F-Zero (SNES).png
The official cover art for F-Zero on the Super Nintendo Entertainment System
Platform Super Nintendo Entertainment System
Released November 21st, 1990
Genre Racing
Developed by Nintendo EAD
Amusement Vision
Published by Nintendo

F-Zero is a futuristic racing game that was originally released on the Super Nintendo Entertainment System in North America on November 21st, 1990 and was featured as one of the launch titles for the then-new console alongside header titles such as Super Mario World. It was developed by Nintendo's 'EAD' division, one of the company's largest, and was one of the earliest video games to feature "Mode 7" graphics, which are meant to simulate a 3D environment set on a fixed, mobile, horizontal plane. It was one of the first racing games to introduce a group of characters with detailed backstorys, unique and imaginative tracks, and legendary original music. For the time, F-Zero was one of the smoothest and fastest racing games ever made and has sold well over a million copies since it's initial release.


[edit] Storyline

In the distant future, set during the year 2560, a brand new sport has been created by a group of business-owners who had accumulated a vast fortune throughout their lives thanks to the birth of interplanetary trade among different races and worlds across the galaxy. Through the need for more excitement and stimulation in their overly-relaxed lives, as well as harbouring a deep love for the Formula One races of the ancient past, a futuristic variant of such was spawned which was respectfully given the name: "F-Zero".

The Blue Falcon, as seen in F-Zero

Through taking advantage of various uninhabitable and desolate planets set across the galaxy which were owned by various wealthy merchants, extremely unique and specialized tracks were constructed for these races to take place on. Unlike typical Earth race tracks that were previously set on solid ground, these new tracks are suspended roughly 300 feet off the ground by way of anti-gravitational guide beams running along every last inch of it's edges. To match this new technology, specialized vehicles obviously had to be crafted as well.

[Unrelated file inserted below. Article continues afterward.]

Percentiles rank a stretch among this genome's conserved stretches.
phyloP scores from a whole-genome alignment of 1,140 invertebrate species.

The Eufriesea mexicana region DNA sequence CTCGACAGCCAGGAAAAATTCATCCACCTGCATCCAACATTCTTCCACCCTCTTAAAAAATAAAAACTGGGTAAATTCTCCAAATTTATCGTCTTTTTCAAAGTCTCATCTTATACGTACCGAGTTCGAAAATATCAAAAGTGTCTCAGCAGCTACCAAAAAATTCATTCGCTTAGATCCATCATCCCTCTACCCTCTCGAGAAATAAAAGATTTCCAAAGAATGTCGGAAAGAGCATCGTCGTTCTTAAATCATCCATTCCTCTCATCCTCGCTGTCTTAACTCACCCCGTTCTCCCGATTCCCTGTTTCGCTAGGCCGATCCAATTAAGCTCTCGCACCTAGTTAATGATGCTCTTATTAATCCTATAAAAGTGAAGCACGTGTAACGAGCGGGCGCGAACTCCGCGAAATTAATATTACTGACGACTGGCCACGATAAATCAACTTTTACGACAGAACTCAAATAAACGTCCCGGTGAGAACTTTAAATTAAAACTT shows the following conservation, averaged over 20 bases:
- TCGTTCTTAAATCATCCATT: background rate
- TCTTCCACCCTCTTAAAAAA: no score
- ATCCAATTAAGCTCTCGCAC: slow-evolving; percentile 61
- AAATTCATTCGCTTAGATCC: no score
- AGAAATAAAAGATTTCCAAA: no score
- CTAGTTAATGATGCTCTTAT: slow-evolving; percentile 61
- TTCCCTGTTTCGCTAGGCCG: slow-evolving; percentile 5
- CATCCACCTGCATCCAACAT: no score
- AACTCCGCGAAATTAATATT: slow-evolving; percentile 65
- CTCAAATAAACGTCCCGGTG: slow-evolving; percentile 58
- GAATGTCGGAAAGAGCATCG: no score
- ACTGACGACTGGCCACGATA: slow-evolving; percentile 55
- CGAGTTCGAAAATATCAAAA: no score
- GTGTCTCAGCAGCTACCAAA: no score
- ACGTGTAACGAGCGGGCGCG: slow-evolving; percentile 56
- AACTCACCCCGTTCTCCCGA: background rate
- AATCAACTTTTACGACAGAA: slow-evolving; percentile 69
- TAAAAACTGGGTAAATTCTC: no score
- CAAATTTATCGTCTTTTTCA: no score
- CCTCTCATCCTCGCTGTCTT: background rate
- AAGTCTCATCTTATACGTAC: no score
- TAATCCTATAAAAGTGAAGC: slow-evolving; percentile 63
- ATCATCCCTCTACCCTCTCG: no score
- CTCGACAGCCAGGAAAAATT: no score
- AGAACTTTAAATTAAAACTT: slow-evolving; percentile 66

The Fire Stingray, as seen in F-Zero

Simply known as "machines", these specialized vehicles boast the very latest in 26th-century electromagnetic-hover technology, being able to suspend themselves exactly one foot off of the ground and reach top speeds of over 500 km/h. With all of this in place, there is no doubt that the F-Zero quickly became the roughest, most dangerous sport that the galaxy has ever encountered, offering up more gnarled courses and deadly obstactles than you could rev a zero-gravity thruster at!

Over the years since this sport's creation, countless contentests and loyal fans of this mobile art have accumulated, demanding more excitement in the form of dangers and unexpected terrain challenges. In not time at all, the title of the "F-Zero Grand Prix Champion" swiftly became one of the most sought-after titles in the Universe.

[edit] Gameplay

The Main Menu screen of F-Zero